The brain is composed by an intricate network of neurons, glial cells and vessels that closely interact to develop a functional organ and to maintain its homeostasis. In the classical view of the corticogenesis, neurons migrate in waves along the radial glia cells to reach their final position and form a layered structure. The Acker-Palmer group has unveiled a new perspective in the development and function of the cerebral cortex by showing that the blood vessels actively contribute to this process and are essential to coordinate the communication between glial cells and neurons.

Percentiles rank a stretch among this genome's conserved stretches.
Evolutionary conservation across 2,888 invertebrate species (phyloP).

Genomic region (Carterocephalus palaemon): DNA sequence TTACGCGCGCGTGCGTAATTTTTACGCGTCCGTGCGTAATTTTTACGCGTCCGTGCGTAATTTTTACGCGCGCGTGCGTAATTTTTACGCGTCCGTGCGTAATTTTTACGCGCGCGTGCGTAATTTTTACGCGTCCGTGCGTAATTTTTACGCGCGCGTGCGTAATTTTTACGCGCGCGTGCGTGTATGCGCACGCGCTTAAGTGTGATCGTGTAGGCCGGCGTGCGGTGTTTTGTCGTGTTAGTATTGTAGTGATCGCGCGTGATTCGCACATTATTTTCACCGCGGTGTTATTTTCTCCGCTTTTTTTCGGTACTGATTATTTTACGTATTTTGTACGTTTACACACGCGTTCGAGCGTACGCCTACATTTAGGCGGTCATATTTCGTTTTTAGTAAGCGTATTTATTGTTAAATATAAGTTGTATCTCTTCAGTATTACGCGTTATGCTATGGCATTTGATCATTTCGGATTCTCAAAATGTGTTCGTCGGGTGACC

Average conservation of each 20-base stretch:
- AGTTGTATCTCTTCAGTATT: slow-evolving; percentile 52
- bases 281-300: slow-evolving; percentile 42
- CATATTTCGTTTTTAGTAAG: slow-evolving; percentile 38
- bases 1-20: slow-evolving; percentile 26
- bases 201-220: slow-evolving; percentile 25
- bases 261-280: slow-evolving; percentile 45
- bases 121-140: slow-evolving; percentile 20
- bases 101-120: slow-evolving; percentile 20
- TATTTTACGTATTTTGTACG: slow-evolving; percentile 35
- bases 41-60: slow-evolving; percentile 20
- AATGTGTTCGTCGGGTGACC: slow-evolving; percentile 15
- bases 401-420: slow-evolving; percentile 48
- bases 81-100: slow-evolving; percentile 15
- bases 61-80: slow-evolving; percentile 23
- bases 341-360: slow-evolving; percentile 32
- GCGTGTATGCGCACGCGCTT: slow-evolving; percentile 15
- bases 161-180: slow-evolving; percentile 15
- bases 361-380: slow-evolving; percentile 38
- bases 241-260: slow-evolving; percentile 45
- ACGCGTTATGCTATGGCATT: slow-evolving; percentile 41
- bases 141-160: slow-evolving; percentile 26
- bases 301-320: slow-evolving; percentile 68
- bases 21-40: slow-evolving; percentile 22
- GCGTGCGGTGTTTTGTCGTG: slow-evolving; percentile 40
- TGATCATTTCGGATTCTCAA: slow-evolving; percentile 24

Reelin is a neuronal guidance cue that regulates the correct positioning of the neurons in the layered structures of the brain. Reelin binds to its receptors ApoER2 and VLDLR and activates the intracellular effector Dab1. In the absence of Reelin or Dab1, the cerebellar cortex is aberrantly laminated and these mouse mutants present several neurological defects. The group headed by Prof Acker-Palmer has found that Reelin can also signal to endothelial cells, which express ApoER2 and Dab1, and has a prominent proangiogenic function. Mechanistically, Reelin synergistically crosstalks with the VEGF pathway and both signals induce the clustering of the ApoER2 and VEGFR2 receptors which converge in the activation of Dab1, leading to endothelial cell proliferation and endothelial tip cell formation (panel A). Blood vessels vascularize the developing neural tube simultaneously as the neuronal migration process occurs. Importantly, Segarra et al. showed that vascular specific deletion of Dab1 results in misplaced neuronal positioning. These cortical lamination defects partially recapitulate ReelinKO and Dab1KO cortical phenotype. Moreover, Dab1-null vessels induce the detachment of the radial glial cell processes docking at the penetrating pial vessels of the cortex. Therefore, a vascular specific signaling mutation alters the development of the cerebral cortex, targeting both the neuronal and the glial organization, and these defects are independent from the vascular perfusion function (panel B). Furthermore, vessels are the central component of the neurovascular unit, a particular cell entity in the brain, which main function is the establishment of the blood-brain barrier (BBB). Acker-Palmer group explored whether vascular Reelin signaling was also playing a role on BBB integrity and found that vascular Dab1 molecule regulates the barriergenesis in the brain and the retina. Segarra et al. delineated that activated Dab1 promotes the secretion of the vascular-derived basal membrane protein laminina4 which sustains the attachment of the astrocytic end-foot processes via the activation of cell adhesion receptor integrinb1 in glial cells (panels B and C). The ultrastructure of the BBB was analysed in the frame of a long standing ECCPS cooperation with the laboratory of Prof. Till Acker in the Neuropathology Institute in Giessen. In sum, the ECCPS researchers discovered a novel function of the vasculature in the central nervous system development and homeostasis. Their work has an important impact towards understanding the aetiology of neurological disorders comprising vascular and neural dysfunction.